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Award Detail

Doing Business As Name:Carnegie-Mellon University
  • Jason Hong
  • (412) 268-1295
Award Date:09/05/2014
Estimated Total Award Amount: $ 499,290
Funds Obligated to Date: $ 515,290
  • FY 2014=$499,290
  • FY 2016=$16,000
Start Date:10/01/2014
End Date:09/30/2017
Transaction Type:Grant
Awarding Agency Code:4900
Funding Agency Code:4900
CFDA Number:47.070
Primary Program Source:040100 NSF RESEARCH & RELATED ACTIVIT
Award Title or Description:TWC: Small: CrowdVerify: Using the Crowd to Summarize Web Site Privacy Policies and Terms of Use Policies
Federal Award ID Number:1422018
DUNS ID:052184116
Parent DUNS ID:052184116
Program:Secure &Trustworthy Cyberspace

Awardee Location

Street:5000 Forbes Avenue
Awardee Cong. District:18

Primary Place of Performance

Organization Name:Carnegie Mellon University
Street:5000 Forbes Avenue

Abstract at Time of Award

Everyday web users have little guidance in handling the growing number of privacy issues they face when they go online. Many web sites - some legitimate, some less so - have behaviors many would consider unexpected or undesirable. These include popular and well-known web sites, as well as web sites that aim to dupe customers with "free" trials. These kinds of sites often detail their behaviors in privacy policies and terms of use pages, but these policies are rarely read, hard to understand, and sometimes intentionally obfuscated with legal jargon, small text, and pale fonts. The goal of this research is to develop new techniques to pinpoint and summarize the most surprising and most important parts of policies. The results of this research will be made publicly available on a web site and through web browser extensions. The major research activity for this research will be to design, implement, and evaluate CrowdVerify, a system that combines crowdsourcing with machine learning techniques to flag the most important and unexpected behaviors of web sites. The core idea is to slice up a given policy into smaller text segments, have crowd workers compare different segments, and then aggregate the results together. A number of competitor scoring systems will also be evaluated for rating the importance of segments, including ELO, Glicko, and TrueSkill. Using these results, computational models will be built that can predict what people find most surprising as well as most important in web policies.

Project Outcomes Report


This Project Outcomes Report for the General Public is displayed verbatim as submitted by the Principal Investigator (PI) for this award. Any opinions, findings, and conclusions or recommendations expressed in this Report are those of the PI and do not necessarily reflect the views of the National Science Foundation; NSF has not approved or endorsed its content.

The goal of this project is to develop new techniques to analyze and summarize terms and conditions policies on web sites, making it easy for consumers to see the most important statements. These policies tend to be long and difficult to read, with important information buried in long tracts of text.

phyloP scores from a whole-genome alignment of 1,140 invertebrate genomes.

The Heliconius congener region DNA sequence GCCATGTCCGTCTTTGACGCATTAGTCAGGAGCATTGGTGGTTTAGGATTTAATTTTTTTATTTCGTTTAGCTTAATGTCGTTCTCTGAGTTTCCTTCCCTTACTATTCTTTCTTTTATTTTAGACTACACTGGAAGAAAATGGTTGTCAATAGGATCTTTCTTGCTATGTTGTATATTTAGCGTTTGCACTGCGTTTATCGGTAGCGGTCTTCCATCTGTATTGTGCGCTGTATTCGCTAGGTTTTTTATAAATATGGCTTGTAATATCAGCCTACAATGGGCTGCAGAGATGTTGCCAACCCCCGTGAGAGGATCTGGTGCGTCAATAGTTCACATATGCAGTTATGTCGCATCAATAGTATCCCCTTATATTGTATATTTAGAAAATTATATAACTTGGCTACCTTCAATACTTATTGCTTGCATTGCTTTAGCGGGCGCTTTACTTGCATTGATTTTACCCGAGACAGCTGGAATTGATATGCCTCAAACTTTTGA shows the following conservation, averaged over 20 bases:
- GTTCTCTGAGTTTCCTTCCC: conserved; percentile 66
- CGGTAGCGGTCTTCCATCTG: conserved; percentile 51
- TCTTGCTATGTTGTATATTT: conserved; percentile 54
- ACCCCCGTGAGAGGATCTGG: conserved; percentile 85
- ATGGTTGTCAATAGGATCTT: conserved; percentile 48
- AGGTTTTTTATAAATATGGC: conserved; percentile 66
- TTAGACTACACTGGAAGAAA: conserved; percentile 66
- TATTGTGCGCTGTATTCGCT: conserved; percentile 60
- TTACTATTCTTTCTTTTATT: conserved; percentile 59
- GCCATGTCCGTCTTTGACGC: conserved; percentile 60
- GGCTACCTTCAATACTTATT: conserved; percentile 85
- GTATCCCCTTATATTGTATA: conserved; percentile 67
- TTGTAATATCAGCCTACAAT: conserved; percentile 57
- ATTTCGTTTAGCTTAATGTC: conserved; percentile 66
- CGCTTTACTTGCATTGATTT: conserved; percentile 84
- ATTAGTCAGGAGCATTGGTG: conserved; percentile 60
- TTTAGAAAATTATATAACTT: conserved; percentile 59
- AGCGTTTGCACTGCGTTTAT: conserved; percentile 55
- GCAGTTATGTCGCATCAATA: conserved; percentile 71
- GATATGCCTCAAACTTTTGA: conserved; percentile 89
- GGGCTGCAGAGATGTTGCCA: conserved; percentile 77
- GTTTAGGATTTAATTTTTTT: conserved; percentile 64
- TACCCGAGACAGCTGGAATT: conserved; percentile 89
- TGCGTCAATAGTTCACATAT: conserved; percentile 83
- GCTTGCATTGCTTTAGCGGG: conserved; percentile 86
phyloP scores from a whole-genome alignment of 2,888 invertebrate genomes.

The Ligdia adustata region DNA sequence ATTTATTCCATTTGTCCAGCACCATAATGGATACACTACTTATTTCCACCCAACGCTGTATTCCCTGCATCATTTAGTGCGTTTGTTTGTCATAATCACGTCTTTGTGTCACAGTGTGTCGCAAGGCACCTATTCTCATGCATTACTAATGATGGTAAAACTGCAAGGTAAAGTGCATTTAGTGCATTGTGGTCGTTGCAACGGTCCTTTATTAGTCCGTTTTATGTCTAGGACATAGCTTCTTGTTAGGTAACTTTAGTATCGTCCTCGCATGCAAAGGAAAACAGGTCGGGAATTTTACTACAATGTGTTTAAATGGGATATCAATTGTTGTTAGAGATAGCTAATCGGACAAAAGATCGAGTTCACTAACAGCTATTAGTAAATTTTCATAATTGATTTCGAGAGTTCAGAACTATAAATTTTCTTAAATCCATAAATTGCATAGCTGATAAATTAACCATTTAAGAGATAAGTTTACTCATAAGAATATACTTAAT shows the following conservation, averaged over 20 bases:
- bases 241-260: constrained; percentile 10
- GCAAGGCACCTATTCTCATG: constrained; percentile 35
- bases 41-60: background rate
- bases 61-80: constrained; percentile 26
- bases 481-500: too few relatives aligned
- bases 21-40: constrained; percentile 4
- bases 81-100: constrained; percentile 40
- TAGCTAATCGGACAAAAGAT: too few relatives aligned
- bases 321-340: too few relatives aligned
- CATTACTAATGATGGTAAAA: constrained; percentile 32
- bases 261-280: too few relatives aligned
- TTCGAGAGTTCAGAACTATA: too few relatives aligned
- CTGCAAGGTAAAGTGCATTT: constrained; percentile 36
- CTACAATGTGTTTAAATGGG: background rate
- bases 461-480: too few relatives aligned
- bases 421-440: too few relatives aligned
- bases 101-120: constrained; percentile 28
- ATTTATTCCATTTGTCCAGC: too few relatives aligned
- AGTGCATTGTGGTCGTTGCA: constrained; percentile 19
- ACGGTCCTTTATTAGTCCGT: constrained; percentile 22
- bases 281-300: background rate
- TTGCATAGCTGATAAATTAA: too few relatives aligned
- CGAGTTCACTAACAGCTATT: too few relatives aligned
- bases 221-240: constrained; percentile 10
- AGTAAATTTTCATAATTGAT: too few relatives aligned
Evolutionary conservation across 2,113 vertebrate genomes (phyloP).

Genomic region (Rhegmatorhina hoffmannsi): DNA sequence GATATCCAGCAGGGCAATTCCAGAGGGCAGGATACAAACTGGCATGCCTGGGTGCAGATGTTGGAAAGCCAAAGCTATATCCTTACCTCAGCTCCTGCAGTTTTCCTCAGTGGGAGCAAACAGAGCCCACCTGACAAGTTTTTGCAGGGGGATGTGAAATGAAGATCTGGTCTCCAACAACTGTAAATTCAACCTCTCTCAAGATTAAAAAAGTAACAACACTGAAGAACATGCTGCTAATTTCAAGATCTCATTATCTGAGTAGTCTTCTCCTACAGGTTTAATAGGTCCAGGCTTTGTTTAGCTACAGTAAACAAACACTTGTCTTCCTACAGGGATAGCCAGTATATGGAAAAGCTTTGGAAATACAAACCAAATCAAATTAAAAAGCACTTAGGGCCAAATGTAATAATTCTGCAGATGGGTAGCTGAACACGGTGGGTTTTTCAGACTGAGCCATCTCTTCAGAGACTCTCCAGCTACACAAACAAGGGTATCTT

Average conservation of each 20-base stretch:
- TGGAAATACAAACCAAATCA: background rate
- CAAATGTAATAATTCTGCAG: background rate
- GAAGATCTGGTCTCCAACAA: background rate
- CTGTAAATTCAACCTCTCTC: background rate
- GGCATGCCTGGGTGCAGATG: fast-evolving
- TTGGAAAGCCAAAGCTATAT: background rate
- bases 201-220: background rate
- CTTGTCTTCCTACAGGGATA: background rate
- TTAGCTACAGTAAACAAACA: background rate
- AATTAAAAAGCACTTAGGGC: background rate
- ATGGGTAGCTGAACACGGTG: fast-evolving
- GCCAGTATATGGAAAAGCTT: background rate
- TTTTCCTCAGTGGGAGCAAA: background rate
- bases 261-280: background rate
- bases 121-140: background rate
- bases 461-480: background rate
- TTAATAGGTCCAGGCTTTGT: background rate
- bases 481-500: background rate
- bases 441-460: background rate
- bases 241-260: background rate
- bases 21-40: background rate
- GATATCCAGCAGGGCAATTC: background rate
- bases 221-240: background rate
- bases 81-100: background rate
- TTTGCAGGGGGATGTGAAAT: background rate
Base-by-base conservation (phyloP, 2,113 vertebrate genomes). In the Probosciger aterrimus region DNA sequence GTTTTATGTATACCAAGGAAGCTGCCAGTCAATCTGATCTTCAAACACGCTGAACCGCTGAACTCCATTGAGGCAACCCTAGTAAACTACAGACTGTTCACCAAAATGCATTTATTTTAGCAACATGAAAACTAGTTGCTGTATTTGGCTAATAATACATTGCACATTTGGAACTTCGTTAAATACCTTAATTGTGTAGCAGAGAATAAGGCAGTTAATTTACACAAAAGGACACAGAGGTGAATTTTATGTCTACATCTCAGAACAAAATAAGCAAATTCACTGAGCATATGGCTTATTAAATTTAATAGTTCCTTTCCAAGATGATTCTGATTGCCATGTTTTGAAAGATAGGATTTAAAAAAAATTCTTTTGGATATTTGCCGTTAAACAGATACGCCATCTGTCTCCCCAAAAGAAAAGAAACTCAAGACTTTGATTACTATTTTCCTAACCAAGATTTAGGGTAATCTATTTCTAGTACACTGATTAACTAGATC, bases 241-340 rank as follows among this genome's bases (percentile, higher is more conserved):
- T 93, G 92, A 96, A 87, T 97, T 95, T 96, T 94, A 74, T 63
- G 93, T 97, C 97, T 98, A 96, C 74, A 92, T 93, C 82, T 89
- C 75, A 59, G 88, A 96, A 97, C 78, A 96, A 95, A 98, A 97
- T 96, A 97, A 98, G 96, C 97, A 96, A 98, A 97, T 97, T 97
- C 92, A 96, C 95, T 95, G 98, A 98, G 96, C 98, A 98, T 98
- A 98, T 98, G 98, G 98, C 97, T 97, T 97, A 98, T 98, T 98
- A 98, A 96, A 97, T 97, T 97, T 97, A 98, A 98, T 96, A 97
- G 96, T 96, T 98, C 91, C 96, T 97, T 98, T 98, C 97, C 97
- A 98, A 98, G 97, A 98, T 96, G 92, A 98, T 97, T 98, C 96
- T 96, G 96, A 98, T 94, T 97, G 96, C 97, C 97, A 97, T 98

Our team has been examining how to use crowd-based techniques to gather information about what people feel is important in these policies. More specifically, we slice a given policy into individual sentences and then show pairs of sentences at a time to crowd workers, asking them to choose which statement is more important. Using this data, we have been building language models that can be used on terms and conditions policies that we have not yet seen, to help predict what people will view as important.

To date, we have collected crowd data on 20 different ecommerce web site policies. We have also used machine learning techniques to build some language models. We are currently in the process of applying these language models to thousands of web policies that we have crawled, and organizing these into a web site that consumers can use to quickly see what are the most important things they should know about a site.

From a scientific and intellectual perspective, the main contribution of our work are in developing new techniques for having crowd workers analyze policies. We have also investigated techniques for optimizing the amount of work needed by crowd workers, and analyzed what categories of statements people find most important in terms and conditions. Lastly, our data set is available on our web site. 

From a broader contributions perspective, our work has the potential to help consumers quickly understand the most important items in lengthy terms and conditions policies. Our work also has the potential to help consumer advocates, in terms of understanding what consumers are most worried about as well as pinpointing unusual statements in these policies. Lastly, our work may be of interest to journalists and to the companies whose policies are being analyzed.

Last Modified: 04/09/2018
Modified by: Jason Hong

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